Saturday, 13 January 2007

The mystery of Napoleon’s hat (Part 1)

I wouldn’t call it a fetish, perish the thought, or even an obsession, but I do find hats fascinating and often write about them, sometimes speculating on the wearers’ motives. What prompted Zoran Acimov, for example, the director of the Retezat National Park in Romania, to put this on his head?

What we have here is clearly just a personal fancy, but in other contexts spectacular hats can have great historical significance. The writer and cartoonist Nicolas Bentley well understood this:

Many reasons have been put forward to account for Napoleon’s fame, apart from those put forward by Napoleon himself. Historians, politicians, novelists and film directors never seem to tire of airing their theories about the small corporal. But I know of no theory that takes into account the importance of the Emperor’s hat.

Imagine, for instance, how different things might have been at Jena or Marengo with Napoleon in a white topper such as was fashionable at the time, the crown being rather larger at the top than at the base. Imagine the effect, especially on Josephine, of a small sugar-loaf hat surmounting that dumpy imperial figure. Imagine the Emperor at Austerlitz with the plumed casque of a French dragoon coming down well over his ears. Imagine a flat tricorne precariously balanced on that rounded pate, so that a sharp turn of the head must have left the hat facing towards the front.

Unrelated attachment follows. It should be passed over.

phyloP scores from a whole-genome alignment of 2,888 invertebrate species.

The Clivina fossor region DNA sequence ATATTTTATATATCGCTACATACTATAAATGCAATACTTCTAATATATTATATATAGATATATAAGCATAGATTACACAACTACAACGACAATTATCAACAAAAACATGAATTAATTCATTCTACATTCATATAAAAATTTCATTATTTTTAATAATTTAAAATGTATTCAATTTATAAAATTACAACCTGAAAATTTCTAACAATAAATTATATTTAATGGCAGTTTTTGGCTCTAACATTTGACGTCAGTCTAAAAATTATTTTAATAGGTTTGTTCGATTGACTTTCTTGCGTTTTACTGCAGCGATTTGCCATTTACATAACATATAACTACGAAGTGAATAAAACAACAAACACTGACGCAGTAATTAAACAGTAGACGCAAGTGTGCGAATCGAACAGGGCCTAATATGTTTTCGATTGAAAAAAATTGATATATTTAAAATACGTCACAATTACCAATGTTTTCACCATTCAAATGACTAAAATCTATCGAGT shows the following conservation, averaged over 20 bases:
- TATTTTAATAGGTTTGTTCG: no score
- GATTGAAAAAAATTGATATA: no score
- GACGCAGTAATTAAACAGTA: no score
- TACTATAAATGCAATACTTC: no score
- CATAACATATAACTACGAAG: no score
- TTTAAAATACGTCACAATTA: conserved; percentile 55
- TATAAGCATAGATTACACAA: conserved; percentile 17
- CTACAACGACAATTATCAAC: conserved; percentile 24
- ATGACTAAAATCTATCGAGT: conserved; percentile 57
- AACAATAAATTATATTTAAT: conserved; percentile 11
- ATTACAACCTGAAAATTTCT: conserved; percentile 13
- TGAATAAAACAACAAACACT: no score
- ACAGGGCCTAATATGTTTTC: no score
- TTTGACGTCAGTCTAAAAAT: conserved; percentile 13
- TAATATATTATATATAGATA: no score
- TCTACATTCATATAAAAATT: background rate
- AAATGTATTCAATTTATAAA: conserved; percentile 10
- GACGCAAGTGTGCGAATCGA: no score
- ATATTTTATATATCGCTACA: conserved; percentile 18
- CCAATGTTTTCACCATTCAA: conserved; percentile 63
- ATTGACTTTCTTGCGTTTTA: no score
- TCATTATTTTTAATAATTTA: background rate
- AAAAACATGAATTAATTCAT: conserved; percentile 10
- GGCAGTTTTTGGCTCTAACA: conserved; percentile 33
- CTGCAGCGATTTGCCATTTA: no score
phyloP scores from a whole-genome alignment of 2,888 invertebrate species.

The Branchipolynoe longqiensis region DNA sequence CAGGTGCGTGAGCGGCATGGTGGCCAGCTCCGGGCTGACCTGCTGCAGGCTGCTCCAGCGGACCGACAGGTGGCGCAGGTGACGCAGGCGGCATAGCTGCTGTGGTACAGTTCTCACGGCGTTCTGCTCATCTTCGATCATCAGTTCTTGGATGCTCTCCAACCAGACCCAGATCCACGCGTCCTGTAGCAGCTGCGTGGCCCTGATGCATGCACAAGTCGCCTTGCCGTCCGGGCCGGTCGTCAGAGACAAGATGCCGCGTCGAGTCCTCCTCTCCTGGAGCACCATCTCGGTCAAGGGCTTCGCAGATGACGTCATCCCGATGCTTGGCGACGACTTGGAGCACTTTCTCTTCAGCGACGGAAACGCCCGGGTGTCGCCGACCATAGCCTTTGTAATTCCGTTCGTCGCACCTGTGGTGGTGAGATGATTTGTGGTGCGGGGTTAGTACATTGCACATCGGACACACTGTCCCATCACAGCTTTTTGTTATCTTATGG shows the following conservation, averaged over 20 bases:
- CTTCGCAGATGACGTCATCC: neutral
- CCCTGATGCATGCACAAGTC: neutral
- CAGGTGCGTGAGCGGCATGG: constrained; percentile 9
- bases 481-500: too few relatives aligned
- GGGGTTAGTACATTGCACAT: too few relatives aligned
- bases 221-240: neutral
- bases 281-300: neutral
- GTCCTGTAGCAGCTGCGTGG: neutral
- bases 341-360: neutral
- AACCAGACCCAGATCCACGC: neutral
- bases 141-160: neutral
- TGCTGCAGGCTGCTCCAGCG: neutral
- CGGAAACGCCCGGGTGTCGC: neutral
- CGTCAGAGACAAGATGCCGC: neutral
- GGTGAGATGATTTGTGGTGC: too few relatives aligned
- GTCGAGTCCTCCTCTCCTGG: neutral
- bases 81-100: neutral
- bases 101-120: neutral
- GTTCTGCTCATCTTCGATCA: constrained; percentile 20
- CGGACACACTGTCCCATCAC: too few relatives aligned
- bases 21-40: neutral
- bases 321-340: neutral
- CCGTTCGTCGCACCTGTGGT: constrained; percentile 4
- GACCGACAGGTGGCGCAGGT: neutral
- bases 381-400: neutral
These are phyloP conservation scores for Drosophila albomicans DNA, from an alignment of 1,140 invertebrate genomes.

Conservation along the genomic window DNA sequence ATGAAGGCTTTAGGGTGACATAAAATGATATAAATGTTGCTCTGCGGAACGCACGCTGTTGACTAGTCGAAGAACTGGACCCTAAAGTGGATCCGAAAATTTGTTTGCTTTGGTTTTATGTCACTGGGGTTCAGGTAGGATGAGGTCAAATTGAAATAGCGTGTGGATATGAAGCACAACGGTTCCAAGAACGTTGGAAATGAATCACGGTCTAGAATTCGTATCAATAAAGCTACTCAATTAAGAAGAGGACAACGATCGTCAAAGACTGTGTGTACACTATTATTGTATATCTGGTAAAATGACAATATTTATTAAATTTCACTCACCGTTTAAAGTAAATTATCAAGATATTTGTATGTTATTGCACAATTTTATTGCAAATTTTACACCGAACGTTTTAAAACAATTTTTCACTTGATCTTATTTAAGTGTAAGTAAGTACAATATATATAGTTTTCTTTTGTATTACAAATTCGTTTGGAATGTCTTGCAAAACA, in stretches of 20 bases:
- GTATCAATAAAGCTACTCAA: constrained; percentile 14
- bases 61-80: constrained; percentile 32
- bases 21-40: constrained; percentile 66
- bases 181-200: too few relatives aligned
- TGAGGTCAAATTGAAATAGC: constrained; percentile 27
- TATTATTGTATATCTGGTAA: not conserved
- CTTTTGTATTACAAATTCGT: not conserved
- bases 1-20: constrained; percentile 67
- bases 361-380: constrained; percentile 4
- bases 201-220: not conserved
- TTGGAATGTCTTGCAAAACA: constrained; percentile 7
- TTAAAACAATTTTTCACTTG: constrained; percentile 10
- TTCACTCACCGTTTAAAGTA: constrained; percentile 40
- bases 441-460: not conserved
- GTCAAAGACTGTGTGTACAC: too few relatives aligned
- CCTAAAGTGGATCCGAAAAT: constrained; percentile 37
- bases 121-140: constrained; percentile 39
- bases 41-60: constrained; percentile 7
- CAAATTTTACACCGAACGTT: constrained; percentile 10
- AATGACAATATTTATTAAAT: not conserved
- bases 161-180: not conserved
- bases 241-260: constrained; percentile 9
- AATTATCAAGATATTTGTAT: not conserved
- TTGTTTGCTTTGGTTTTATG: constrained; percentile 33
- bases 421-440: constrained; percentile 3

The fate of nations cannot be sealed by a man whose hat causes the bystanders to grin, and Napoleon knew this.

His genius showed itself in an astonishing variety of ways. It was apparent not only in war and in diplomacy, but also in the art of good government, in his judgement of men, and still more in his judgement of moments. Above all, it was shown in his choice of a hat....

Part 2 follows...

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